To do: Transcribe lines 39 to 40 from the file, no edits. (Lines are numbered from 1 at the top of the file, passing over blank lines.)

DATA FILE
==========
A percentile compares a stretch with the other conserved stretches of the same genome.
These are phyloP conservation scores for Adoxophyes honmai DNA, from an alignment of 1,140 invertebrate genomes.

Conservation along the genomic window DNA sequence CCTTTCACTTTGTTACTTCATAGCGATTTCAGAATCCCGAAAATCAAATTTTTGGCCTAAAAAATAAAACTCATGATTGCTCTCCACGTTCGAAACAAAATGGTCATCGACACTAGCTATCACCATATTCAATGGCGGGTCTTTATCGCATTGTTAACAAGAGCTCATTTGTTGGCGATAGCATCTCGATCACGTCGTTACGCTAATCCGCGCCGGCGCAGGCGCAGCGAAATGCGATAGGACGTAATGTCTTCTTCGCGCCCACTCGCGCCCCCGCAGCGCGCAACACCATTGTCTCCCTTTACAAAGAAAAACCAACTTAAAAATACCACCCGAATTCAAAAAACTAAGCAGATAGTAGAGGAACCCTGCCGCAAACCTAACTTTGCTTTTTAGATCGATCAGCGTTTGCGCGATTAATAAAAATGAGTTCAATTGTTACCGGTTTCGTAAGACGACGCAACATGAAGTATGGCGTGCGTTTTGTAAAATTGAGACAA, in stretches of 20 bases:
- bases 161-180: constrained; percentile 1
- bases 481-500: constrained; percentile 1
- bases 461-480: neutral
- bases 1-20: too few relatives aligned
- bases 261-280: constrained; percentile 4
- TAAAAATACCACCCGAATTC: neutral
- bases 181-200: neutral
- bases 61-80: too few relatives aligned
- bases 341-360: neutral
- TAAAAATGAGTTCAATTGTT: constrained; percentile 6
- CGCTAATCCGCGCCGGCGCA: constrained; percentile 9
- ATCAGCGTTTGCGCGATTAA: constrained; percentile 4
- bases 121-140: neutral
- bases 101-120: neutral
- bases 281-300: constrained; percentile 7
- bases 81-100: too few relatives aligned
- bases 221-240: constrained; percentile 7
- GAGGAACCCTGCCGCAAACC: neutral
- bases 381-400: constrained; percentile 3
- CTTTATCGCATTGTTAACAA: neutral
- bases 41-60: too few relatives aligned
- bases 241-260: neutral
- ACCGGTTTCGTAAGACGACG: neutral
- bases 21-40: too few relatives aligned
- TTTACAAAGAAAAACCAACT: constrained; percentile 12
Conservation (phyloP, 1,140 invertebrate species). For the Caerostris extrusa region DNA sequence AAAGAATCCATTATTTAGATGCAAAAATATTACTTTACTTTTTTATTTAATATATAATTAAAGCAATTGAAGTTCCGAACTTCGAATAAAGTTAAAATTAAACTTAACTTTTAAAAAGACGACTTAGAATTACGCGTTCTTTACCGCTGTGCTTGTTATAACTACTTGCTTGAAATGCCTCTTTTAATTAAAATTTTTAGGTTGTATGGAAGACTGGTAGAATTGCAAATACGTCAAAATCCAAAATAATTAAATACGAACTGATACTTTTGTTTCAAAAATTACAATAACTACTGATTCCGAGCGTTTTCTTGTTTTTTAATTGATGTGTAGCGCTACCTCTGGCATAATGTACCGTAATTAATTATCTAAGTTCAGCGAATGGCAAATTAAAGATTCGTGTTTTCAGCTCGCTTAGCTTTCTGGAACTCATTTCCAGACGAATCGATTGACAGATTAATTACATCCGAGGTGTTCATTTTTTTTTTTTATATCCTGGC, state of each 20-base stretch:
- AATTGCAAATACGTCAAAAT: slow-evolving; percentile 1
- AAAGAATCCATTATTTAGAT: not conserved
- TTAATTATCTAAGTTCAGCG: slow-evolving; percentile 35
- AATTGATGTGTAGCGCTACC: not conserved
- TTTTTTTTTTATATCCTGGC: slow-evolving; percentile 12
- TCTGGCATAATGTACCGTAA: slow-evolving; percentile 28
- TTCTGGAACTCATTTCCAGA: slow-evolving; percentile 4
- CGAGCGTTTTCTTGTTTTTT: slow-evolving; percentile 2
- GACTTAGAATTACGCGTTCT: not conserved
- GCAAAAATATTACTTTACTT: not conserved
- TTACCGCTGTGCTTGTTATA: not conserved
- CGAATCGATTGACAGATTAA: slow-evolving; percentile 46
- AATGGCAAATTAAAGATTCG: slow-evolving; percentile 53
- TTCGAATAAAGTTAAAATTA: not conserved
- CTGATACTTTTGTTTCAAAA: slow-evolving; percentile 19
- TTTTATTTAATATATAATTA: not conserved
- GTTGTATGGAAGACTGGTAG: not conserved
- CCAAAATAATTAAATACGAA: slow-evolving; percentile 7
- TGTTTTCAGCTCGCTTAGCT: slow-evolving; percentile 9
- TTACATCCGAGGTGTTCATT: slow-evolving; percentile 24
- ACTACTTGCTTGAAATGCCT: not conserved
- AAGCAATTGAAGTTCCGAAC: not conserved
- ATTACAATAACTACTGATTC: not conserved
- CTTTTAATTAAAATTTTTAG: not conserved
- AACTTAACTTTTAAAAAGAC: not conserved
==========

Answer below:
- GCAAAAATATTACTTTACTT: not conserved
- TTACCGCTGTGCTTGTTATA: not conserved